Why interning at a startup would be a bad idea for bschool grads
Just read this (http://www.pluggd.in/why-interning-with-startups-should-be-made-compulsory-at-b-schools-297/) at pluggd.in where the author, Bhavya Sahani, tries to make a case for the idea of b-school grads interning at startups.
The author basically says that interning at a startup would help a relatively inexperienced student discover his/her core strength instead of going for the popular choice. He of the opinion that the more experienced students at a bschool (and most Indian bschools have relatively inexperienced students. I myself have no work experience) would have a better idea of their strengths and tend to not follow the herd when making career decisions while the inexperienced ones never get to figure out their core competency. While I agree that experienced students do show more maturity in making career decisions, it is not uncommon for an IT guy ending up with a job in a pure marketing role at an FMCG firm. It is also possible that the experienced students are so accustomed to their prior field that they there is an inertia against trying something new (though admittedly I haven’t seen that happening with students in my batch).
MBA (more so General Management which is what is offered by the IIMs), is one of those occasions in one’s career where one can make a drastic move, and rediscover one’s core competencies. Just because you joined an IT or energy firm right after engineering, where choices are limited, does not mean you have to necessarily stick with it. Besides, even after 3-4 years of work ex after undergrad one hardly gets to experience a broad spectrum of roles to be able to make a proper choice about one’s core competencies. One works within a relatively rigid set of parameters on a very specific role, hardly gets to interact with client much less drive client engagement. But the first year of MBA helps one discover what they like – I thought I could not like anything other than Operations but my favourite subjects have been those in Economics and Marketing while others who thought they would not be able to stand anything other than Finance were happy to take up Consulting or General Management(well to be frank the lack luster hiring by I-banks do have a role to play here).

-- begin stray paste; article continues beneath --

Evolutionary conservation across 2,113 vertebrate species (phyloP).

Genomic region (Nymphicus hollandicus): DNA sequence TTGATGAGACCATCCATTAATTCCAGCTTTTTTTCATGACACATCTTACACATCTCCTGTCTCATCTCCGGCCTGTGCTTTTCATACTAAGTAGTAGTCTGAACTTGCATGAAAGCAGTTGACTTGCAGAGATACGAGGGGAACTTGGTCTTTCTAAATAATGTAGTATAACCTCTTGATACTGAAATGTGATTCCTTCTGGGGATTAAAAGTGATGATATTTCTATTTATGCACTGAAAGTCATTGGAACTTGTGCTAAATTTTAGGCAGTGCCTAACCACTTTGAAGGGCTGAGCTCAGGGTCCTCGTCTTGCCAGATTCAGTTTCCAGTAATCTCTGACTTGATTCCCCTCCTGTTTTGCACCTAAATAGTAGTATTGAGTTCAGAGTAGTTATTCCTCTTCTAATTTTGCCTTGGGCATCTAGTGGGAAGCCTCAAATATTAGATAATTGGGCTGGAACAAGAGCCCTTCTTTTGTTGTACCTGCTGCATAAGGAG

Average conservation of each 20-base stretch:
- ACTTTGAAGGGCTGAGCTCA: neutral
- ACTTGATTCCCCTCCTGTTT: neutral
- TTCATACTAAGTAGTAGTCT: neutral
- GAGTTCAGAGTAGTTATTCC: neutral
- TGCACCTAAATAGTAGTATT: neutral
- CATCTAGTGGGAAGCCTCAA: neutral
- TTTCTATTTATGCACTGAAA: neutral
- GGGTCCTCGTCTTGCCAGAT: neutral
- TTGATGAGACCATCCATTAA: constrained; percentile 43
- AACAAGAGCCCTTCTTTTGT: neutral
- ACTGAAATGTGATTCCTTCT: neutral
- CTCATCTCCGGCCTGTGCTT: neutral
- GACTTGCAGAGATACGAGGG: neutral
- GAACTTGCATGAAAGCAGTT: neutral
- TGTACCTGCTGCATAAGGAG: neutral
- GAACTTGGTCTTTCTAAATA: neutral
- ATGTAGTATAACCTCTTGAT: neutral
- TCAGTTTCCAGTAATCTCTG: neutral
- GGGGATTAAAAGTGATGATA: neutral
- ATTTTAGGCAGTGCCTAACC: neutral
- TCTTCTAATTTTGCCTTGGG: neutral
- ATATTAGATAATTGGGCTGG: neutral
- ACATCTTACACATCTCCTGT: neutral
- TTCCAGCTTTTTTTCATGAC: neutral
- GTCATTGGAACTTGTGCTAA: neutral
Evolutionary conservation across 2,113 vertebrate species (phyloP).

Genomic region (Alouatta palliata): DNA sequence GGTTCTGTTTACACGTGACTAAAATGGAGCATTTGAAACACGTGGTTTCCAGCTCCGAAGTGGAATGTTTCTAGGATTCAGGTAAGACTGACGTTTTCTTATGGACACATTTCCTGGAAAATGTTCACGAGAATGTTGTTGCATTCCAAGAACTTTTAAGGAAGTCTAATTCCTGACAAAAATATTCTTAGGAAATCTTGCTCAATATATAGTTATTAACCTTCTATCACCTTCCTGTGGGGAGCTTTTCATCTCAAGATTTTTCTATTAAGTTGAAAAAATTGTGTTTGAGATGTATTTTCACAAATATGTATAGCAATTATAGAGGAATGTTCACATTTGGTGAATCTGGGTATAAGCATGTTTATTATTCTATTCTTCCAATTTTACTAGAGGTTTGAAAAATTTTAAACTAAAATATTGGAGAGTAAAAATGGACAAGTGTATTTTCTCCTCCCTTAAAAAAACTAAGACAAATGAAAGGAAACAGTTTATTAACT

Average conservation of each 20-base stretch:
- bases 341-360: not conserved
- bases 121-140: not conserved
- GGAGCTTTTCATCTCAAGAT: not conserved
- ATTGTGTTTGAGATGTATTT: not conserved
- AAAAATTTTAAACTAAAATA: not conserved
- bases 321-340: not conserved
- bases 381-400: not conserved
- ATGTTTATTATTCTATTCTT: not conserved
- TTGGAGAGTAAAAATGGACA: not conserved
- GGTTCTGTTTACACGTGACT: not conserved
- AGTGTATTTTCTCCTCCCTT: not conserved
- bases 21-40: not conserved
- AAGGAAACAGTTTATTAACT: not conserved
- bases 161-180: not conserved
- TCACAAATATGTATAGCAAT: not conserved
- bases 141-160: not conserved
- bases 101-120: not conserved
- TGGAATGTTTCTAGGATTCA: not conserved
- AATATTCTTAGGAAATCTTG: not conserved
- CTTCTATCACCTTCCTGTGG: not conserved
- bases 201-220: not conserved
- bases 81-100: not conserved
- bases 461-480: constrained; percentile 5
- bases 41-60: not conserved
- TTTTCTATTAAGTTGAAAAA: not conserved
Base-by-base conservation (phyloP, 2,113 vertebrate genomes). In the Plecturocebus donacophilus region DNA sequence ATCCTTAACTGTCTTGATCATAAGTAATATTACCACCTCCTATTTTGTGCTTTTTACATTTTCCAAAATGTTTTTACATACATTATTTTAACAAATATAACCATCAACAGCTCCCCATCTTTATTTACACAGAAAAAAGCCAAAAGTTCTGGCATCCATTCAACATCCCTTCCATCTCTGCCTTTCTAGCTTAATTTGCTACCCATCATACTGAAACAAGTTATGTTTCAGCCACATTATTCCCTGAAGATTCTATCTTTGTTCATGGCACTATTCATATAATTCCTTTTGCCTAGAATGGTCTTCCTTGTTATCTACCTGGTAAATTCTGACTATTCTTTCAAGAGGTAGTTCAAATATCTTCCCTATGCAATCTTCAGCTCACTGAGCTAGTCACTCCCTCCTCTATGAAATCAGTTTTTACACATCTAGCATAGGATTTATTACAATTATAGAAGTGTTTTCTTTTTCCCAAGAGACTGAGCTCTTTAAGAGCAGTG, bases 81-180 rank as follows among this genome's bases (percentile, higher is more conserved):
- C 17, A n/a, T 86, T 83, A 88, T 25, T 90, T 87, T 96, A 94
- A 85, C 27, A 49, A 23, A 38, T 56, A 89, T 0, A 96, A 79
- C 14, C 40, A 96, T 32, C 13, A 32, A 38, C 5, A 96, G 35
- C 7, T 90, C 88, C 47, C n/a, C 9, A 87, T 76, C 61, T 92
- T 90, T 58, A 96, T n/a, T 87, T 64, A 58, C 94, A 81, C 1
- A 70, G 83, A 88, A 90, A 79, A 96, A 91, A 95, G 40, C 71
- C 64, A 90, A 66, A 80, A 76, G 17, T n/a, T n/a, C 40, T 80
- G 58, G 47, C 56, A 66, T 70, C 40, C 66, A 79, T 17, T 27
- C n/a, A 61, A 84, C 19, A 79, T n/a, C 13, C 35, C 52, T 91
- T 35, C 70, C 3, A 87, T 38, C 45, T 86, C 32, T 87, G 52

So why can’t a startup internship help one figure out their core competency? Simply put, an 2 month internship just wont be enough. Startups are too chaotic and unstructured for one to figure things out fast. Continue reading
Its the time of the year when the final year students are about to leave. Just a few days more and I will never again meet some really impressive seniors, people who have left a definite impact on my life. Sad, while I am to see them go, I am also envious of them.Many of them have got admissions into some of the finest Universities abroad and will be pursuing research in various fields of computing, like AI, Natural Language Processing, Information Security, Parallel Systems, Distributed Systems to name a few. These are things I am crazy about. There is just so much to learn and explore in computing. I have just touched only a tip of the ice-berg in my three years of undergraduate studies.
Lets say Linux. I really don’t much about Linux internals, kernel hacking.But its my dream to contribute some kernel patch some day. Also Parallel Computing and distributed computing are such exciting topics. So it seems natural that I should pursue a career in research like my seniors. But alas, I dont wanna do that. I am preparing for an MBA and wanna go to a B-school. Given below are some of the reasons why I wanna do that